Nothing of the sort can be said this time. The case put forward by the LNP is based entirely on lies and myths. These include the claims that
* Labor has mismanaged the economy and piled up unnecessary debt and deficits
* Australian families are ‘doing it tough’ because of a soaring cost of living
* The carbon tax/price is a ‘wrecking ball’, destroying economic activity
* The arrival of refugees represents a ‘national emergency’
None of these claims stands up to even momentary scrutiny.
Then there’s Abbott himself. After 20 years in politics, I can’t point to any substantial accomplishments on his part, or even any coherent political philosophy. For example, I’m not as critical of his parental leave scheme as some, but it’s totally inconsistent with his general political line, a fact that his supporters in business have been keen to point out. On climate change, he’s held every position possible and is now promising, in effect, to do nothing. His refusal to reveal policy costings until the second-last day of the campaign debases an already appalling process. He treated budget surplus as a holy grail until it became inconvenient, and has now become carefully vague on the topic.
Obviously, the fact that such a party and such a leader can be on the verge of victory implies that the Labor side has done something dreadfully wrong. It’s the oldest cliche in politics for the losing side to claim that the problem is not the policies but inability to get the message across. In this case, however, I think it’s true. Gillard lost the voters early on with stunts like the consultative assembly, and never managed to get them to listen to her for any length of time. Rudd was doing well in communicating his vision from his return to the leadership until he called the election. He then wasted three weeks on small-bore stuff apparently aimed at Katter party preferences. He seems finally to have rediscovered his voice, with the launch speech and his Q&A appearance, but I fear it’s too late.
Still, in the unlikely event that any undecided voters are reading this, I urge you to take a serious look at the alternative government, and place the LNP last on your ballot in both houses of Parliament.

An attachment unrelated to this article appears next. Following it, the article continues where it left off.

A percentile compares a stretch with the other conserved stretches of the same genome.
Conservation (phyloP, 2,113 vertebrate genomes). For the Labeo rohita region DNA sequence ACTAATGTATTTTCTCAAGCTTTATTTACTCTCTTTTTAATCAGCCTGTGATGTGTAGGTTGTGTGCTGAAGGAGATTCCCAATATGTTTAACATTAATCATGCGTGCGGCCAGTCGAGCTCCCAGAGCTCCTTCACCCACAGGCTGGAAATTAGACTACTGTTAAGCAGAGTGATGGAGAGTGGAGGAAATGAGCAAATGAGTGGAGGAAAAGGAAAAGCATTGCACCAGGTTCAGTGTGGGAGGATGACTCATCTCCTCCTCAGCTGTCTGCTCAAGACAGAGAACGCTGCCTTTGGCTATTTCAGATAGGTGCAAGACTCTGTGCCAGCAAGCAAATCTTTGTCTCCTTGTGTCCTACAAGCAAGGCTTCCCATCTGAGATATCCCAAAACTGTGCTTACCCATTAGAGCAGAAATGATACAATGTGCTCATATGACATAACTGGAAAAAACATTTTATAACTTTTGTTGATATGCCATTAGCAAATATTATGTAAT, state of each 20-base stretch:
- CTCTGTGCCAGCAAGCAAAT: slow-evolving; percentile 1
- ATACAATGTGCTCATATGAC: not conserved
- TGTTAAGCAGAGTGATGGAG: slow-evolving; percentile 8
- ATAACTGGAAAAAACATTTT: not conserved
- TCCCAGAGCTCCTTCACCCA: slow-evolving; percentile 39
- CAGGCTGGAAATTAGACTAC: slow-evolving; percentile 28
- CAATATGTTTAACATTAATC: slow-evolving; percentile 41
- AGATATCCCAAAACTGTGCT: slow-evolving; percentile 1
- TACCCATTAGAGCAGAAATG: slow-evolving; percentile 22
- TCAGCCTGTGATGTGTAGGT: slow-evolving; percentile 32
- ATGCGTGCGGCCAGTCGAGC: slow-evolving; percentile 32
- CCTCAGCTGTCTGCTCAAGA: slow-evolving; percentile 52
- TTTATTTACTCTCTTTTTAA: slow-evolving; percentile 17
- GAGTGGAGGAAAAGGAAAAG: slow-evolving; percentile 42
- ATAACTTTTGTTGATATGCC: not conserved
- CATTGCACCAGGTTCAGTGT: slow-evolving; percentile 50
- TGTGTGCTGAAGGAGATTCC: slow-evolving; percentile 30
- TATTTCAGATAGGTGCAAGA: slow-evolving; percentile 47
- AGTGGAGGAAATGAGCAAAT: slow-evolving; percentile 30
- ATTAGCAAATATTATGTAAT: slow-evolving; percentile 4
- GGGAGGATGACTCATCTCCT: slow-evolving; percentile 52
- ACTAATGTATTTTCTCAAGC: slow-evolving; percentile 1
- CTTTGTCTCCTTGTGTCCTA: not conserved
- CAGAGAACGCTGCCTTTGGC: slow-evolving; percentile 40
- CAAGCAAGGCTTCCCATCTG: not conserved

After a disappointing campaign, Kevin Rudd’s “launch” speech was excellent, both as a defence of Labor’s record and in setting out an agenda for the next term, notably with a long-overdue focus on the TAFE sector. Unfortunately, this announcement wasn’t the only thing that was overdue. What possible sense is there in “launching” the campaign with a week to go, when most voters have already made up their minds or turned off? This isn’t one of the quirks for which Rudd has been criticised – Gillard did the same thing in 2010, and the Liberals were only a few days earlier. I have no idea how the supposed experts who run campaigns cna think this is a good way to do things – it’s obviously not a good way of presenting voters with a reasoned argument
If Rudd had given this speech three weeks ago, and campaigned around it, Labor would be in with a good chance. As it is, their best hope is that the corresponding piece of trickiness on the other side will backfire. This is Abbott’s decision to release his allegedly independent costings on Thursday, with the advertising blackout in place, and only a couple of days to go. It’s hard to see any creditable explanation of this, and it ought to be reason enough not to elect him as PM. But that seems unlikely.
fn1. In fact, I have no idea why these “experts” are given any credence. As the debate between pundits and psephbloggers has shown, here and in the US, the alleged experts don’t even have the basic (first-year uni) statistics needed to interpret an opinion poll, which means that they can not have, and never have had, the slightest idea whether their strategies were working. It’s just that one side always wins, and victory has a thousand parents, at least until failure the next time around shows them up. The classic example is Karl Rove, acclaimed or dreaded as an electoral genius, who humiliated himself by refusing to believe the 2012 election results, even when they were beyond doubt. Then there’s Dick Morris, the famed inventor of “triangulation” who also predicted that Romney would win in a landslide.
… to put it mildly, by Kevin Rudd’s endorsement of the Coalition/IPA proposals for a variety of tax and policy distortions to subsidise economic activity in Northern Australia.
I get that a certain amount of this kind of thing is to be expected in an election campaign, but I hope we don’t see too much more of it.
A bit belatedly, a piece I posted on Crikey a couple of days ago, bemoaning Wayne Swan’s failure to tell the story of the government’s success in managing the GFC. His obsessive pursuit of a return to surplus with a fixed target date suggests to me that he never really saw Keynesian fiscal policy as anything other than a once-off emergency measure, and that the credit for the government’s courage in 2009 must go to Ken Henry and Kevin Rudd. Regardless, the government should be winning the economic debate hands down, instead of being on the defensive.